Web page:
On August 8th, the Middle States Commission on Higher Education announced that Penn State was being issued an accreditation warning as a result of the Sandusky scandal fallout. What was seemingly an act of grandstanding, the action riled up the student and alumni base who believed that Middle States was unnecessarily piling on Penn State. Indeed, there was little doubt that Penn State’s outstanding academic reputation had been affected by the Sandusky scandal.
It came as no surprise when student body President Courtney Lennartz announced on Twitter Thursday afternoon that the accreditation warning had been lifted:
Update from President Erickson: Our accreditation warning from the Middle States Commission has been lifted and we are fully accredited! — Courtney Lennartz (@C_Lennartz) November 15, 2012
President Erickson addressed the Middle States situation in his remarks to the Board of Trustees Friday afternoon:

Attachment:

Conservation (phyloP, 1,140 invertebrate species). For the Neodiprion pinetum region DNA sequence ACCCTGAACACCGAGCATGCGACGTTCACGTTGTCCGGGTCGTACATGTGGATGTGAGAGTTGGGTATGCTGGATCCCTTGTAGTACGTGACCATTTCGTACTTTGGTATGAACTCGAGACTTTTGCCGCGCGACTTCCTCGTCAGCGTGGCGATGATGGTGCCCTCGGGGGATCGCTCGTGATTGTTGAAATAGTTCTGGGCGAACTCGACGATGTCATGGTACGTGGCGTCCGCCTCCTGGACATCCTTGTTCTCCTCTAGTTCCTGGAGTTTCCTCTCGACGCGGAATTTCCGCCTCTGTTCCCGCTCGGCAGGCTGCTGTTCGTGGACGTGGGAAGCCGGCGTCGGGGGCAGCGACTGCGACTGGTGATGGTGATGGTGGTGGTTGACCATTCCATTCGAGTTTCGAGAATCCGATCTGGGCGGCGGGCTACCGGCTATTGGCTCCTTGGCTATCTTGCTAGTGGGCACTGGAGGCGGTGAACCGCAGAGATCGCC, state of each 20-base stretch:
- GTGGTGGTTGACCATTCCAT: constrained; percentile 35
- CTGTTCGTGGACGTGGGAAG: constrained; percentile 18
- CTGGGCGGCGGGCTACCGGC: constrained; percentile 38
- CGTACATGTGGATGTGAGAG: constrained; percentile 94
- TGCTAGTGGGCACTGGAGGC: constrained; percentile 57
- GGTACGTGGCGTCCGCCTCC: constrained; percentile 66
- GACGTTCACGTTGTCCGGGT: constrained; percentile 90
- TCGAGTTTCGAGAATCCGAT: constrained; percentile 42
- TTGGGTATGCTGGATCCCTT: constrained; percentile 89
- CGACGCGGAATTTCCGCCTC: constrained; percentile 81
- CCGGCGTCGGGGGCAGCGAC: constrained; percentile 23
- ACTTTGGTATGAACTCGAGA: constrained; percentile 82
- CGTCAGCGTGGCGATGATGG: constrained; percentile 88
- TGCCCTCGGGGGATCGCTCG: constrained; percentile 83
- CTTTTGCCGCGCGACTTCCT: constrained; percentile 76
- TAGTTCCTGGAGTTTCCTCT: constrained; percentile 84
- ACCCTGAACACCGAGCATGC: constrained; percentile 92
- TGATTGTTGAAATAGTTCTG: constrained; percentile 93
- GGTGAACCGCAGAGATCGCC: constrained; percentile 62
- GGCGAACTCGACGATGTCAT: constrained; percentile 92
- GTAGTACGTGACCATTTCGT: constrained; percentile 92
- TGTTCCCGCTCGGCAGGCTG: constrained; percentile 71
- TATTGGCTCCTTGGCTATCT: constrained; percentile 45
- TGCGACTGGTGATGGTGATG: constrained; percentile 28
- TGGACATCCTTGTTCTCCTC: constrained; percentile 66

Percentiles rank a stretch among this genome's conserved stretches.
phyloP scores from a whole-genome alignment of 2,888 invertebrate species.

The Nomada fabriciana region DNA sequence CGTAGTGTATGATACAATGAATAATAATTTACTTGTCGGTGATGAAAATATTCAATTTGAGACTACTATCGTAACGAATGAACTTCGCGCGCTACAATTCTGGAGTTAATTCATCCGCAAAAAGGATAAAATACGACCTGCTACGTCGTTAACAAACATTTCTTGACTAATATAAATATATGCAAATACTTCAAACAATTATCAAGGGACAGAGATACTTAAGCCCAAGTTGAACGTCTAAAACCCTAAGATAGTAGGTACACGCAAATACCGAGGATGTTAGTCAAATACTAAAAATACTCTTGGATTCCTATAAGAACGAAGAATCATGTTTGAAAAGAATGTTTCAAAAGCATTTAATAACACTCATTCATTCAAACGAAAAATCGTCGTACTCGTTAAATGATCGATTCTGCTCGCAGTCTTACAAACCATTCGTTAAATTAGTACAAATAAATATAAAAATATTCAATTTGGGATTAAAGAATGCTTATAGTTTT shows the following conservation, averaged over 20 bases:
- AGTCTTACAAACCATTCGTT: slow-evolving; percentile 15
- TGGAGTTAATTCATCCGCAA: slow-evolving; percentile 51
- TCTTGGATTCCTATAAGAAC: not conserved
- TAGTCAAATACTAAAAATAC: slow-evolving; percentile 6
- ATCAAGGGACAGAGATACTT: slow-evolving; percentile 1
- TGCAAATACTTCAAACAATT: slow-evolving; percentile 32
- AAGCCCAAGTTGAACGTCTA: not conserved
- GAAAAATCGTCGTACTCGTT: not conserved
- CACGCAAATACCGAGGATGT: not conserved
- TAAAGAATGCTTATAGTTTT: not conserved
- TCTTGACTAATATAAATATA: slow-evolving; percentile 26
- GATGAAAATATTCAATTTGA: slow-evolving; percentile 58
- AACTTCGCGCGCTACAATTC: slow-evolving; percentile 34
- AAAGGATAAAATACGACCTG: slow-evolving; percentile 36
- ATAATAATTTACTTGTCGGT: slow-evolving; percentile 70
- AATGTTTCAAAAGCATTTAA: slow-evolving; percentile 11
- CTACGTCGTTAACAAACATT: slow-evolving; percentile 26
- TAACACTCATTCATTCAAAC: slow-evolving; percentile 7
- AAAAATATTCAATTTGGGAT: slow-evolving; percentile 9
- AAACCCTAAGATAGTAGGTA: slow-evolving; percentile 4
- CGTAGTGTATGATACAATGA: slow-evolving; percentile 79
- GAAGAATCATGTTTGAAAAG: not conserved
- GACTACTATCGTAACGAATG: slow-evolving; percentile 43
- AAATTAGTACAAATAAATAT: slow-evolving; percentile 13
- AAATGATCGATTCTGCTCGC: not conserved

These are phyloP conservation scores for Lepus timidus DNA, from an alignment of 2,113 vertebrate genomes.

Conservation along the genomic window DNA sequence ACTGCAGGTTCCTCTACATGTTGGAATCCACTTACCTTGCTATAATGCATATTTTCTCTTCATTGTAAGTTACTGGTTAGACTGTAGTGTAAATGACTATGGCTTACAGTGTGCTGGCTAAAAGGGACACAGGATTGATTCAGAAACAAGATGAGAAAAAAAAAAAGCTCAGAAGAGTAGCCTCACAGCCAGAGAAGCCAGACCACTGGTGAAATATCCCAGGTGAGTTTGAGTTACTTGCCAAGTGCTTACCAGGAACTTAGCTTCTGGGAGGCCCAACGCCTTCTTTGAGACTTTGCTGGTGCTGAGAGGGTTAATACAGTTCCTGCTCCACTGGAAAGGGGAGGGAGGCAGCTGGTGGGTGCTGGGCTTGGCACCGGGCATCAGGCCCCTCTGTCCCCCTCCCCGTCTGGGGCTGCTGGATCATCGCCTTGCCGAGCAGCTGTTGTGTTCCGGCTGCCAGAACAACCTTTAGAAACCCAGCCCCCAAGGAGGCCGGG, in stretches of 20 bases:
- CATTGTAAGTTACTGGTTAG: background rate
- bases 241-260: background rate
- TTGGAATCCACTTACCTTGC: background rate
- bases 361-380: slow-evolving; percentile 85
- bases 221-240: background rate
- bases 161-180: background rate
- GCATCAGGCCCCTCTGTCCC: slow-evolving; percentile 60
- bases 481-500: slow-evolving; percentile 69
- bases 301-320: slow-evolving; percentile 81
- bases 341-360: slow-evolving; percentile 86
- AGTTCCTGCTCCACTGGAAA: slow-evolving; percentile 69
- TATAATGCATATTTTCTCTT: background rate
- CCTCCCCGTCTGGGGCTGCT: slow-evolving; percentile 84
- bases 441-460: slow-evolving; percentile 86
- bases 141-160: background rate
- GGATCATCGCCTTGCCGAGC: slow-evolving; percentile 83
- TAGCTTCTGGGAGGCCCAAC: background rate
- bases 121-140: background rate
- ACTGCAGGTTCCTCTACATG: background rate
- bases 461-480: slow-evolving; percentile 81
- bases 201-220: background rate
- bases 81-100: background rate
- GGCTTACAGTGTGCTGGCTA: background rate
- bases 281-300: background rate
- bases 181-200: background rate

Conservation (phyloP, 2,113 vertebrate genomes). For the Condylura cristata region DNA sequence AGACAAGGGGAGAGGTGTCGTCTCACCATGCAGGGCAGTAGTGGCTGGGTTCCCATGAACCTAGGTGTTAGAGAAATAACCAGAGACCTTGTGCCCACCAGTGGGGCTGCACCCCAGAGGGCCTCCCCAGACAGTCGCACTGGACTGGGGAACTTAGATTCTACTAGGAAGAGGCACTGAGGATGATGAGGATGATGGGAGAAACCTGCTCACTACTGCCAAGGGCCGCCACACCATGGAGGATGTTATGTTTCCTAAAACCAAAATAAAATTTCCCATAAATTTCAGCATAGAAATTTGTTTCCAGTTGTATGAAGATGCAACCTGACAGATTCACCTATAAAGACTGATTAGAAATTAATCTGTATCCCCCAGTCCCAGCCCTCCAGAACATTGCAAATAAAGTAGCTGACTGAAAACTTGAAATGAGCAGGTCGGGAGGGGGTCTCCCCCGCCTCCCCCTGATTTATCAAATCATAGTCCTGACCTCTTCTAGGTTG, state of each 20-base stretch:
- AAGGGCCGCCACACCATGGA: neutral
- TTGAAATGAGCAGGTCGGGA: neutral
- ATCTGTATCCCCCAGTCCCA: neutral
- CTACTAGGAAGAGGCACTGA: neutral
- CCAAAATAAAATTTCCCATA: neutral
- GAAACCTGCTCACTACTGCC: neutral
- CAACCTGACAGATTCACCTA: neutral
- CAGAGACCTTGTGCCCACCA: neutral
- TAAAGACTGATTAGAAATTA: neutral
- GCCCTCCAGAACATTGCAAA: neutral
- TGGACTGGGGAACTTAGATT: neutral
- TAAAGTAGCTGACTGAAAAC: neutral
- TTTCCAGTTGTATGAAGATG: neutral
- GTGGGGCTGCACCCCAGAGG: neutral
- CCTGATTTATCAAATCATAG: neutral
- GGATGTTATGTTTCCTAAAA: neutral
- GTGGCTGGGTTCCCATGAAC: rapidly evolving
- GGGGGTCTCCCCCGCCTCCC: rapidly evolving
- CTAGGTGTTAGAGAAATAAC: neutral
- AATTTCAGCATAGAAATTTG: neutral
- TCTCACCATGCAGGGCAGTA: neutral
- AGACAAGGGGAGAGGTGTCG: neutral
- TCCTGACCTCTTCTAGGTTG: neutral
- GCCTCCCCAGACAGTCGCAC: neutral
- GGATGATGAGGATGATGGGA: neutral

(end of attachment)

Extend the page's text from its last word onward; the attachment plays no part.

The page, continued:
“Today, the Middle States Commission on Higher Education verified that Penn State is in full compliance with all of its requirements, and that our university’s accreditation is solid.
Their report unequivocally stated that Penn State meets all quality standards for accreditation, and it also acknowledged the University’s resilience, fiscal stability and rapid change in the face of numerous challenges. Today’s news lifts a ‘warning’ that Middle States had issued to Penn State on Aug. 8, based on the fallout from the Sandusky scandal.
While Penn State’s accreditation always remained intact, a group of Middle States evaluators visited Penn State in mid-October. After a thorough review, the team determined that Penn State is responding appropriately to the leadership, governance and financial challenges created by the scandal. The evaluation team’s report states it is “impressed by the degree to which Penn State has risen, as a strong campus community, to the sad events that led to its placement on ‘warning’ status.” It also said Penn State’s process to respond to the Freeh recommendations has been “thorough, inclusive, systematic and timely.”
The evaluators also commended the entire Penn State community for “its response to tragic events in a way that, to date, has emphasized unity and positive change over recrimination.”
Carry on, Penn State.